But go they have. (Sales were well down from peak, as you can see in this graph.)
In any case, I rented Tauruses (Tauri?) on several occasions. And we had enough Fords when I was a kid that I'm kind of sentimental about the brand.
Forbes was very savage (and quite funny) in their commentary on the demise of the Taurus, trashing Ford for not keeping the Taurus - which had been a pretty good car: decent quality, good mileage - up to date:
By failing to evolve what was once the best selling car in America, Ford Motor has given this country ten years of unadulterated blandness, polluting highways, streets and back roads with an aesthetic so generic that any self-respecting teenager should instead choose a scooter or a pogo ball as an alternate means of transportation.(Boy, am I glad I was never actually seen in one. And I thought my mother's Cutlass was a dud.)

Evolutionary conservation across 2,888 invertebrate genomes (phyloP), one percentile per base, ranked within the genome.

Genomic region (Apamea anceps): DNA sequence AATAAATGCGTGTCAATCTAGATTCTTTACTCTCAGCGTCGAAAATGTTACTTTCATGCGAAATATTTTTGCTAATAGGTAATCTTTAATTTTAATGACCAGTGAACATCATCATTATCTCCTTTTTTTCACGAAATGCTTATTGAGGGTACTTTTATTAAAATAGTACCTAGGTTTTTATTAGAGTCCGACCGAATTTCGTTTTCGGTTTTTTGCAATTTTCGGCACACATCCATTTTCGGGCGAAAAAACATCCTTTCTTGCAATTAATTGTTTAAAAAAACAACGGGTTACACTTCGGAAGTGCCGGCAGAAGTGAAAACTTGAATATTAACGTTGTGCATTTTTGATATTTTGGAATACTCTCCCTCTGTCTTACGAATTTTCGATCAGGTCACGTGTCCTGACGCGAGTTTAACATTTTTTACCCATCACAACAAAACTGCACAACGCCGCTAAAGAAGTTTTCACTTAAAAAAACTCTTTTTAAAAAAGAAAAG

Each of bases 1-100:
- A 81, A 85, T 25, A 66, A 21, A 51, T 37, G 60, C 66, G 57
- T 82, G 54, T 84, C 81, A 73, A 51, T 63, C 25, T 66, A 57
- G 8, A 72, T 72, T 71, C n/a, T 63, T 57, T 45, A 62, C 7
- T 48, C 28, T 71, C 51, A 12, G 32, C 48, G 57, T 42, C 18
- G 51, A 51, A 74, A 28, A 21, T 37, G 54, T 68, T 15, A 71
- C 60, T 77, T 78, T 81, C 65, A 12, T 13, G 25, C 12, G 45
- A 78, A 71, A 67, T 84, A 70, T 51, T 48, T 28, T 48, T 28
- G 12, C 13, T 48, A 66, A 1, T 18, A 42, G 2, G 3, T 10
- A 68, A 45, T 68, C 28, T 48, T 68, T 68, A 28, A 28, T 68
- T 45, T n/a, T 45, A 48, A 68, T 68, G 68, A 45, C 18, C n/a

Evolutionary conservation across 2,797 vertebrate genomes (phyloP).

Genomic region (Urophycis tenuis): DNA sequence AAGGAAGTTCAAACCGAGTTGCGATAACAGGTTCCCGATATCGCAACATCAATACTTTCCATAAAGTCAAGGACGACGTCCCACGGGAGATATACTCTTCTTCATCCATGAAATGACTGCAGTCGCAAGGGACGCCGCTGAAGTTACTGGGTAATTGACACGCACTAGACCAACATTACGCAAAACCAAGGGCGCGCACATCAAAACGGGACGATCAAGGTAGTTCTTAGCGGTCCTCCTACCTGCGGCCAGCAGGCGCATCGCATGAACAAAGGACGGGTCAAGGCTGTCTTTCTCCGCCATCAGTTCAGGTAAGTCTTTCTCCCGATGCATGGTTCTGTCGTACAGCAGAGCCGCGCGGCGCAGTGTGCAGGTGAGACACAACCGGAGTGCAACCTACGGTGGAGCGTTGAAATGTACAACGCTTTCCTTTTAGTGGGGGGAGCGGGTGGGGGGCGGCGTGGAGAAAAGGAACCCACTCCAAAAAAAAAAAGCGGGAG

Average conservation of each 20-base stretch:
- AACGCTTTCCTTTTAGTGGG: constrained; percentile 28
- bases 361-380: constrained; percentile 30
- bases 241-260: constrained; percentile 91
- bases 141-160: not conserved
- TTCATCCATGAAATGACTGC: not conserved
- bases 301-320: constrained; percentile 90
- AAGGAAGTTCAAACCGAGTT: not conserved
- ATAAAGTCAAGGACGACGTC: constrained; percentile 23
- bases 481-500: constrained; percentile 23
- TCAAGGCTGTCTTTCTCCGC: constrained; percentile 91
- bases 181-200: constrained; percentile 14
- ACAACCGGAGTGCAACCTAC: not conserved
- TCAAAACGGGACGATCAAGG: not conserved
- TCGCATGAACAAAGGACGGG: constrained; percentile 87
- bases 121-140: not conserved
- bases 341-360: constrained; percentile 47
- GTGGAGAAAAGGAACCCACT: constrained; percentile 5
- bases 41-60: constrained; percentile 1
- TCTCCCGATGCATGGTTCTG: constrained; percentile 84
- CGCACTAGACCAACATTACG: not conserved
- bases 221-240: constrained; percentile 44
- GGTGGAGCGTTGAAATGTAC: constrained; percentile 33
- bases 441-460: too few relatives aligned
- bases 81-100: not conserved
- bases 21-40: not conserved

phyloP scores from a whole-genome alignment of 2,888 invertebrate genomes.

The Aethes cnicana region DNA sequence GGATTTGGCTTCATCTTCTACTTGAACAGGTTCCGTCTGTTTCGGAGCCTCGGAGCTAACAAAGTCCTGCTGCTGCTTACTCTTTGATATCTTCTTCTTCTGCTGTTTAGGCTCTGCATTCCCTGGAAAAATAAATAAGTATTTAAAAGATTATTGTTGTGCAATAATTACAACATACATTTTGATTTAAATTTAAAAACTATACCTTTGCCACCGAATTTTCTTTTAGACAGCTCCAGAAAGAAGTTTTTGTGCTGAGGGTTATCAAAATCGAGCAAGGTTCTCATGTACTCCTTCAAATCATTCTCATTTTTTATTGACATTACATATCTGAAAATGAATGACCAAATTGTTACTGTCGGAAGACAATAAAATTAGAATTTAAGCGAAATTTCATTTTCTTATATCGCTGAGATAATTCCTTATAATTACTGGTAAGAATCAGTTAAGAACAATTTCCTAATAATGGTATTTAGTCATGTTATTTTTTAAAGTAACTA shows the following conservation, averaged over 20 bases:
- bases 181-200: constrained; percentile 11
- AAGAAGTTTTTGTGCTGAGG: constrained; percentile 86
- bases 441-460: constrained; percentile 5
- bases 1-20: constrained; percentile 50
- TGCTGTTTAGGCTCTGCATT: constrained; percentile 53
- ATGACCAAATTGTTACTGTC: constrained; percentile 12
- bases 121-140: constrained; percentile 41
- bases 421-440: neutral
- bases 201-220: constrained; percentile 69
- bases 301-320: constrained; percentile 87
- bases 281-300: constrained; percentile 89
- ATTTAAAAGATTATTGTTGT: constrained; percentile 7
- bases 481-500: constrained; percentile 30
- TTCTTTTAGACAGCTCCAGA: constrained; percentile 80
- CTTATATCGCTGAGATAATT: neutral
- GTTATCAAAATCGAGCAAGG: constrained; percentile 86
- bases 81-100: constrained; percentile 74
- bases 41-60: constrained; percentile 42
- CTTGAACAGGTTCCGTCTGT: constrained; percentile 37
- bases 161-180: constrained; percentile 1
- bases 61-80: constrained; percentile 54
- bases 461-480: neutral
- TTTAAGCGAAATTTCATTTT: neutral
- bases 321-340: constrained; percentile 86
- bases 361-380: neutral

The number of jobs that rolled off the assembly line with the last Taurus was about 2,000. That's a lot of pink slips, but nothing that those who work in the automotive industry haven't seen before and won't see again. Still, it will certainly amount to some misery and dislocation for those losing their jobs.
In googling around on the job losses, I found a NY Times article from 20+ years ago, that brings the Taurus job story full circle. This from May 1985:
The Ford Motor Company said it will place 2,000 hourly workers at its Atlanta assembly plant on temporary layoff beginning next week while the plant is being converted to build the company's new midsized front-wheel-drive cars, the Ford Taurus and the Mercury Sable.I don't imagine Ford has 2,000 replacement jobs up its sleeve this time. But this still remains the land of boundless (more or less) opportunity. The last Taurus was bought by the founder of the Chick-Fil-A fast-food chain, who credits workers at the Taurus plant with helping to get his business off the ground. Maybe some of the pink-slipped workers can find work at a Chick-Fil-A franchise.